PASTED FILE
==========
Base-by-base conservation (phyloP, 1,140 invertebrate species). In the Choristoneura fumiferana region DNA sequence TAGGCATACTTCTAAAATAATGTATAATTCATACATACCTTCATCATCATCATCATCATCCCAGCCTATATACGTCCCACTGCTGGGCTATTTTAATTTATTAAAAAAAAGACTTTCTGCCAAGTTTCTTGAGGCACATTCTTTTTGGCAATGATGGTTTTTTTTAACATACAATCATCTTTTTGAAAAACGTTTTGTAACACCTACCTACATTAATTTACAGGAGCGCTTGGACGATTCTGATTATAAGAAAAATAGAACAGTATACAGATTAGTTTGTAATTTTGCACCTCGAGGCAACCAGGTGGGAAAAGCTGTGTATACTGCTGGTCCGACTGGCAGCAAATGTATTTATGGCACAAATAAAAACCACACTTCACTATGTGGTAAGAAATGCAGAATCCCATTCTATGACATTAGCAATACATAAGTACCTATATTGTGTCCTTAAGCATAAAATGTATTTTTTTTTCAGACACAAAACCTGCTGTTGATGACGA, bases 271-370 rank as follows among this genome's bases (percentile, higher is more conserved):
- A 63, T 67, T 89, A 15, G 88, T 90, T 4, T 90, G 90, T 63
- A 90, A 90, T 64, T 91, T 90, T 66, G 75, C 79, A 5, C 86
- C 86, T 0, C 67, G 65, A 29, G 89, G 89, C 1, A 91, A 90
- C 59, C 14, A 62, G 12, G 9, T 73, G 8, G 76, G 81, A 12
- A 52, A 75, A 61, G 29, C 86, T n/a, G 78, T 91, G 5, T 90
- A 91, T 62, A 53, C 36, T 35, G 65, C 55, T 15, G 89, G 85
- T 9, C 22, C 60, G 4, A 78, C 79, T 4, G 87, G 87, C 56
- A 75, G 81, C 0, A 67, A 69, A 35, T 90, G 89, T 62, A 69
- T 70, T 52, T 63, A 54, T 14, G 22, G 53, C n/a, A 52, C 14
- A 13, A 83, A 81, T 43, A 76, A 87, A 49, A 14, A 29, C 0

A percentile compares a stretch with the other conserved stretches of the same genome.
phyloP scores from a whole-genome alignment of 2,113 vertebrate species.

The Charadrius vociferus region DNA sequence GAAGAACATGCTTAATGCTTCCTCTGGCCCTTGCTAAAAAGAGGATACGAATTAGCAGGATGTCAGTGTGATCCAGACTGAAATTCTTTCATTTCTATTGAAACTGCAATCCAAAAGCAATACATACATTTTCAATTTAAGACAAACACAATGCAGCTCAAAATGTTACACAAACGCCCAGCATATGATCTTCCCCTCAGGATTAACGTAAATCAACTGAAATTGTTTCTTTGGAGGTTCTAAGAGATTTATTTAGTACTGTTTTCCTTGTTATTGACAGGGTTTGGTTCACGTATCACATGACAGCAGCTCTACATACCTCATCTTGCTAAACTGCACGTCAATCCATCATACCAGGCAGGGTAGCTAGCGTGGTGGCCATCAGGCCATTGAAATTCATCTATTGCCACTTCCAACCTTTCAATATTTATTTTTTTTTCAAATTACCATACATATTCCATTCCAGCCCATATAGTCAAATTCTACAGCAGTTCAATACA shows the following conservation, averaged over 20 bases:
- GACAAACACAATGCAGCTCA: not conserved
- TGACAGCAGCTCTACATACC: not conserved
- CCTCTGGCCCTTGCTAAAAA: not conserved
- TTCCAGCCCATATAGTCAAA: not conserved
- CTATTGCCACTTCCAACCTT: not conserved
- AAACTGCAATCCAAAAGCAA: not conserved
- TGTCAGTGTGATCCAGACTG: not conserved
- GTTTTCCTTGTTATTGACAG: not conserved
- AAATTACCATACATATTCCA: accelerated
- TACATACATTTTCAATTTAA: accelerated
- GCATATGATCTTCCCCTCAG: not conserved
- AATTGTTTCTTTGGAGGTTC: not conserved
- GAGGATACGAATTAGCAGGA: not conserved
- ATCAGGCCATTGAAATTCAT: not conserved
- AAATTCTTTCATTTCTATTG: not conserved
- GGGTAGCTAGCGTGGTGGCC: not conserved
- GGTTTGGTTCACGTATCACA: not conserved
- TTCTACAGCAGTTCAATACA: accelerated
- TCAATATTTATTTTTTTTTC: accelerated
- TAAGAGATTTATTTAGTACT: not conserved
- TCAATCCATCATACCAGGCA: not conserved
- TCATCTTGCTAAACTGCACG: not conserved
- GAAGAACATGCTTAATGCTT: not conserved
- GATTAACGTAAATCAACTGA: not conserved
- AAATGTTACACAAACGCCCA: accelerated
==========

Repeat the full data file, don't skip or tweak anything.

Base-by-base conservation (phyloP, 1,140 invertebrate species). In the Choristoneura fumiferana region DNA sequence TAGGCATACTTCTAAAATAATGTATAATTCATACATACCTTCATCATCATCATCATCATCCCAGCCTATATACGTCCCACTGCTGGGCTATTTTAATTTATTAAAAAAAAGACTTTCTGCCAAGTTTCTTGAGGCACATTCTTTTTGGCAATGATGGTTTTTTTTAACATACAATCATCTTTTTGAAAAACGTTTTGTAACACCTACCTACATTAATTTACAGGAGCGCTTGGACGATTCTGATTATAAGAAAAATAGAACAGTATACAGATTAGTTTGTAATTTTGCACCTCGAGGCAACCAGGTGGGAAAAGCTGTGTATACTGCTGGTCCGACTGGCAGCAAATGTATTTATGGCACAAATAAAAACCACACTTCACTATGTGGTAAGAAATGCAGAATCCCATTCTATGACATTAGCAATACATAAGTACCTATATTGTGTCCTTAAGCATAAAATGTATTTTTTTTTCAGACACAAAACCTGCTGTTGATGACGA, bases 271-370 rank as follows among this genome's bases (percentile, higher is more conserved):
- A 63, T 67, T 89, A 15, G 88, T 90, T 4, T 90, G 90, T 63
- A 90, A 90, T 64, T 91, T 90, T 66, G 75, C 79, A 5, C 86
- C 86, T 0, C 67, G 65, A 29, G 89, G 89, C 1, A 91, A 90
- C 59, C 14, A 62, G 12, G 9, T 73, G 8, G 76, G 81, A 12
- A 52, A 75, A 61, G 29, C 86, T n/a, G 78, T 91, G 5, T 90
- A 91, T 62, A 53, C 36, T 35, G 65, C 55, T 15, G 89, G 85
- T 9, C 22, C 60, G 4, A 78, C 79, T 4, G 87, G 87, C 56
- A 75, G 81, C 0, A 67, A 69, A 35, T 90, G 89, T 62, A 69
- T 70, T 52, T 63, A 54, T 14, G 22, G 53, C n/a, A 52, C 14
- A 13, A 83, A 81, T 43, A 76, A 87, A 49, A 14, A 29, C 0

A percentile compares a stretch with the other conserved stretches of the same genome.
phyloP scores from a whole-genome alignment of 2,113 vertebrate species.

The Charadrius vociferus region DNA sequence GAAGAACATGCTTAATGCTTCCTCTGGCCCTTGCTAAAAAGAGGATACGAATTAGCAGGATGTCAGTGTGATCCAGACTGAAATTCTTTCATTTCTATTGAAACTGCAATCCAAAAGCAATACATACATTTTCAATTTAAGACAAACACAATGCAGCTCAAAATGTTACACAAACGCCCAGCATATGATCTTCCCCTCAGGATTAACGTAAATCAACTGAAATTGTTTCTTTGGAGGTTCTAAGAGATTTATTTAGTACTGTTTTCCTTGTTATTGACAGGGTTTGGTTCACGTATCACATGACAGCAGCTCTACATACCTCATCTTGCTAAACTGCACGTCAATCCATCATACCAGGCAGGGTAGCTAGCGTGGTGGCCATCAGGCCATTGAAATTCATCTATTGCCACTTCCAACCTTTCAATATTTATTTTTTTTTCAAATTACCATACATATTCCATTCCAGCCCATATAGTCAAATTCTACAGCAGTTCAATACA shows the following conservation, averaged over 20 bases:
- GACAAACACAATGCAGCTCA: not conserved
- TGACAGCAGCTCTACATACC: not conserved
- CCTCTGGCCCTTGCTAAAAA: not conserved
- TTCCAGCCCATATAGTCAAA: not conserved
- CTATTGCCACTTCCAACCTT: not conserved
- AAACTGCAATCCAAAAGCAA: not conserved
- TGTCAGTGTGATCCAGACTG: not conserved
- GTTTTCCTTGTTATTGACAG: not conserved
- AAATTACCATACATATTCCA: accelerated
- TACATACATTTTCAATTTAA: accelerated
- GCATATGATCTTCCCCTCAG: not conserved
- AATTGTTTCTTTGGAGGTTC: not conserved
- GAGGATACGAATTAGCAGGA: not conserved
- ATCAGGCCATTGAAATTCAT: not conserved
- AAATTCTTTCATTTCTATTG: not conserved
- GGGTAGCTAGCGTGGTGGCC: not conserved
- GGTTTGGTTCACGTATCACA: not conserved
- TTCTACAGCAGTTCAATACA: accelerated
- TCAATATTTATTTTTTTTTC: accelerated
- TAAGAGATTTATTTAGTACT: not conserved
- TCAATCCATCATACCAGGCA: not conserved
- TCATCTTGCTAAACTGCACG: not conserved
- GAAGAACATGCTTAATGCTT: not conserved
- GATTAACGTAAATCAACTGA: not conserved
- AAATGTTACACAAACGCCCA: accelerated